Perhaps surprisingly Birmingham does have a castle and a few truly ancient buildings alongside a lot of other attractions for visitors to see. The image of Birmingham as a dull industrialised city dominated by the car is simply no longer true. Gone are the crumbling factories, warehouses and monstrous concrete blocks, which have been replaced with modern and stylish buildings and now form the bedrock of a rejuvenated and vibrant city. Birmingham has also made the most of the heritage it does owe to the industrial age, which alongside the introduction and development of exciting new attractions, gives visitors to the city plenty to choose from.
One of the countries, as well as Birmingham’s, top tourist attractions is Cadbury World, which tells the story of chocolate in the UK and the Cadbury Company in Birmingham. Cadbury World is suitable for all ages, and is both fun and educational. Part of the visit is to go on the tour of the factory, some of which is walked and for other parts you’re transported around in small vehicles along a programmed route. As well as there being a Cadbury shop to visit there are ‘free’ samples as you go around on the tour. The city has a Birmingham Railway Museum at Tyseley, which has vintage steam locomotives and a locomotive shed dating back to 1908. You can also organise a trip by steam train from Birmingham to Stratford-Upon-Avon. The ThinkTank Museum, at Millennium Point is the location for the city’s Science museum which includes a Planetarium. The Barber Institute of Fine Arts is in the Birmingham University campus. It won the Gallery of the Year award in 2004 and apart from displaying works of art is used for musical concerts. A less likely place than Birmingham to find a Sea Life Centre is hard to imagine. However, behind the ICC, at Brindley Place is the National Sea Life Centre. Its 60 displays cover all marine life from Sharks to Jellyfish, as well as some mammals such as Sae Otters.
Owned by the National Trust, Birmingham has preserved some Back-to-Back Houses, on Hurst Street, from the 19th century showing how the workers in the early industrial revolution would have lived. The canals were the motorways of the early industrial revolution and Birmingham sits at the heart of the regions network of canals. With more kilometres of canals than Venice, there are plenty of walks and guided tours along them. The best starting point is to go to the Gas Street Basin, behind the ICC and NIA. Completely revamped in the 1990s Victoria Square, in front of the Town Hall, is now a modern piazza style meeting place in the city. The first time they’re seen, The Iron Man and the Floozie in the Jacuzzi are always certain to be the topic of conversation. Centenary Square, in front of the ICC, Symphony Hall and the Repertory Theatre on Broad Street, is the newest public space in the city centre. It is another popular meeting place and is often used as a venue for outdoor concerts and events.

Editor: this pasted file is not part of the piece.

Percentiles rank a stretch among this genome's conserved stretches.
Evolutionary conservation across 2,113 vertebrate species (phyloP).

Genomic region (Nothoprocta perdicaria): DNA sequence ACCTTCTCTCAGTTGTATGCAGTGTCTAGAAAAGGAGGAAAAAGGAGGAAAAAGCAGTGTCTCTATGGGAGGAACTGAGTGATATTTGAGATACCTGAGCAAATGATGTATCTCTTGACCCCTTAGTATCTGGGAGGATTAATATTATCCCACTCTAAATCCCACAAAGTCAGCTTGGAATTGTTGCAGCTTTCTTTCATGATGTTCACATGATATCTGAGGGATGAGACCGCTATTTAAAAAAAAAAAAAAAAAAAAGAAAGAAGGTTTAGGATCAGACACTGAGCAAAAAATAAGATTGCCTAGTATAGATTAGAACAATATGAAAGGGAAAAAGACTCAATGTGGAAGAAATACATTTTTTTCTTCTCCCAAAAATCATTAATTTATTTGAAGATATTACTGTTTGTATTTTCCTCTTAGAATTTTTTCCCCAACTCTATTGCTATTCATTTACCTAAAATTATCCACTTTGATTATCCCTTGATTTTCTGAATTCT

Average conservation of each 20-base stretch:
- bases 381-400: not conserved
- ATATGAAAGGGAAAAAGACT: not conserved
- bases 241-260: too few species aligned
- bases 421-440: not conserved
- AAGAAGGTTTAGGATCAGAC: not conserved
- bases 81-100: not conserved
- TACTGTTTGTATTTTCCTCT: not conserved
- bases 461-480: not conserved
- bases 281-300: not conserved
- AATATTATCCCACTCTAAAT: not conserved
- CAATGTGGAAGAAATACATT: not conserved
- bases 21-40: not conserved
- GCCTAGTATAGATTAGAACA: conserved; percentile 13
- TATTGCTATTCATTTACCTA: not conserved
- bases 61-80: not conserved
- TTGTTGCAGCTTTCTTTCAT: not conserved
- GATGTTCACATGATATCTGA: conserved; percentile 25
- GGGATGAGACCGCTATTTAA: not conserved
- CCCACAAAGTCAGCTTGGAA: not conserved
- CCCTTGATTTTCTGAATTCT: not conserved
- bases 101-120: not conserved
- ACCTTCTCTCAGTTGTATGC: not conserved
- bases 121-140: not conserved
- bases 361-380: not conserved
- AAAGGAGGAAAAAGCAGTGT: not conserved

The jewel in the crown of Birmingham’s museums has to be the Birmingham Museum and Art Gallery, which is on Chamberlain Square behind the Town Hall. The Art Gallery has the largest collection of pre-Raphaelite paintings in the world, alongside Old Masters and Impressionists. The pre-Raphaelite collection includes works by: Ford Maddox Brown, Burne-Jones, Rossetti, Millais and Holman Hunt. The Museum itself houses archaeological exhibitions as well as natural and social history displays. The Museum of the Jewellery Quarter is exactly as the name implies. Housed in what was the Smith & Pepper jewellery factory on Vyse Street, it provides a snap-shot of working conditions and practices around the middle of the 20th century. Many of the machinery and tools that were in use when the factory closed down pre-date the 20th century, with some artefacts on display going back 200 years.
Aston Hall is one of the city’s older buildings; it is known that a manor has been on this site since 1386. The present 400 year old mansion sits in 21 hectares of parkland next to Aston Villa football club and has some fine Jacobean plasterwork and a 120m Long Gallery decorated with 17th century tapestries. On its outside walls you can still see the marks left by bullets and cannonballs from the English Civil War. Owned by Matthew Boulton, a member of the Lunar Society, Soho House was the first centrally heated home in the country as well as being a hot-house of ideas in the industrial revolution! Sarehole Mill, in the suburb of Hall Green, is popular as a museum to show how a mill would have operated and because of its connection with J R Tolkein, author of The Lord of the Rings and the Hobbit. Whilst almost hidden away in the suburb of the same name is Birmingham’s Weoley Castle. In truth not much remains of what was really more of a fortified 13th century moated manor house. However, excavations have shown evidence of an earlier 11th century castle on the site. Selly Manor and Blakesley Hall are two of Birmingham’s older buildings that visitors may well find interesting. Finally, you will need to contact the Museums Collection Centre to arrange a visit, but if you’re fortunate enough for them to have an open day when you can be there, you’ll see a fascinating collection of items that periodically appear in the city’s various museums.
Moving not too far outside of the city there are many nearby attractions. At Solihull is the National Motorcycle Museum, whilst historic Warwick Castle can be reached in about 45 minutes as can Stratford-Upon-Avon, with all its associations and history of William Shakespeare and the Shakespeare Theatre.